Convicted after cutting down clematis
Spring will soon be upon us and the green fingered amongst us will be looking forward to getting into the garden to carry out some long awaited maintenance in preparation for the year ahead.
Before doing so, I would implore gardeners to heed the warning that can be taken from a recent case of horticultural sabotage that took place last year. The case involved two neighbours aged 81 and 86 who were found guilty of criminal damage after cutting down their neighbour’s cherished clematis bush.
Although it is rare that such disputes are dealt with in the criminal Court, gardeners should be aware of the potential implications of their actions with regards any plants or structures that originate from their neighbour’s property.
Property owners have a common law right to cut back anything, such as tree branches, that overhang the boundary and into their garden. You must not however, trim any more than is required to remove the branches that encroach. Furthermore, and in a peculiar quirk of the law, the branches that are trimmed are still deemed to be the property of your neighbour and their permission should be sought before you dispose of the offcuts. Equally, you should seek their permission before throwing them onto your neighbour’s property.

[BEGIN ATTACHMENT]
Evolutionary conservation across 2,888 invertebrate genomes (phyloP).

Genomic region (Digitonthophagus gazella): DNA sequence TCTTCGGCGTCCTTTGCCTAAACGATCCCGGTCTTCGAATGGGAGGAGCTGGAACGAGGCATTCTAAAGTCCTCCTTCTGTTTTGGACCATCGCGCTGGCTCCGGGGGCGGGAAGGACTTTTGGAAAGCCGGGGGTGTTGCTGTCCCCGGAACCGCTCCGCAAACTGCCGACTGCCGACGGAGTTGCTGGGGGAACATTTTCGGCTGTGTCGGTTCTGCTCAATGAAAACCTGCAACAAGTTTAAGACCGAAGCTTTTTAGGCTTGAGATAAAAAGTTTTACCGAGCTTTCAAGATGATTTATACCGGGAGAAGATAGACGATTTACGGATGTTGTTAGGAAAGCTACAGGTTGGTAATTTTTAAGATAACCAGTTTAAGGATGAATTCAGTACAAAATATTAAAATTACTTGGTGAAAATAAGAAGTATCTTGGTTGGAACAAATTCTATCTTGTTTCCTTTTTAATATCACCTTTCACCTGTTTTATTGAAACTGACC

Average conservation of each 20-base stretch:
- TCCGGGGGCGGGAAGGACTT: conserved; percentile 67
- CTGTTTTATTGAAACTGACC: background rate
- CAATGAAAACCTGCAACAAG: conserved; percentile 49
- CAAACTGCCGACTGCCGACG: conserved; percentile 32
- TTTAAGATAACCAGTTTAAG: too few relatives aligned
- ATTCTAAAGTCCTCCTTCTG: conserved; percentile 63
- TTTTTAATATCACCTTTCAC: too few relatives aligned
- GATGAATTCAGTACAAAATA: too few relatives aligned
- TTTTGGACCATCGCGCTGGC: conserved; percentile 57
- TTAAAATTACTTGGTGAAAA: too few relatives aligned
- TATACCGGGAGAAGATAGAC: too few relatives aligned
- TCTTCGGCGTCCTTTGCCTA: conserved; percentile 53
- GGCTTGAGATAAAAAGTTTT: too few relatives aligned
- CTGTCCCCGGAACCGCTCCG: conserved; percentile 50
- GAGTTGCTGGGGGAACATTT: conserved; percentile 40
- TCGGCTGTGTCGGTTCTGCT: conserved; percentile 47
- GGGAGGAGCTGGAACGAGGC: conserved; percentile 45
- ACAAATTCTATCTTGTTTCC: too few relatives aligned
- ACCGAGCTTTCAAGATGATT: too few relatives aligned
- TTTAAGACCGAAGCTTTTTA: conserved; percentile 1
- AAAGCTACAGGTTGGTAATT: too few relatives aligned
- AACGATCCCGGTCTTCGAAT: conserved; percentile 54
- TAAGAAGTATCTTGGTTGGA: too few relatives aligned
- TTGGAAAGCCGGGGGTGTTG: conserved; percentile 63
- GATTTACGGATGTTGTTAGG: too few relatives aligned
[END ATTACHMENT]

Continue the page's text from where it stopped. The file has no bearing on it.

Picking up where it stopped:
In the case of the secateur-wielding pensioners above, the Court deemed that, beyond reasonable doubt, they intended to destroy the clematis bush. As a result they were found guilty of committing criminal damage and ordered to pay damages to the owner.
Before getting into hot water like those in this extreme example, I would always recommend that you talk to your neighbours about any work you wish to carry out to plants belonging to them. If your neighbours are obstructive to your reasonable requests, there may be legal remedies worth exploring.
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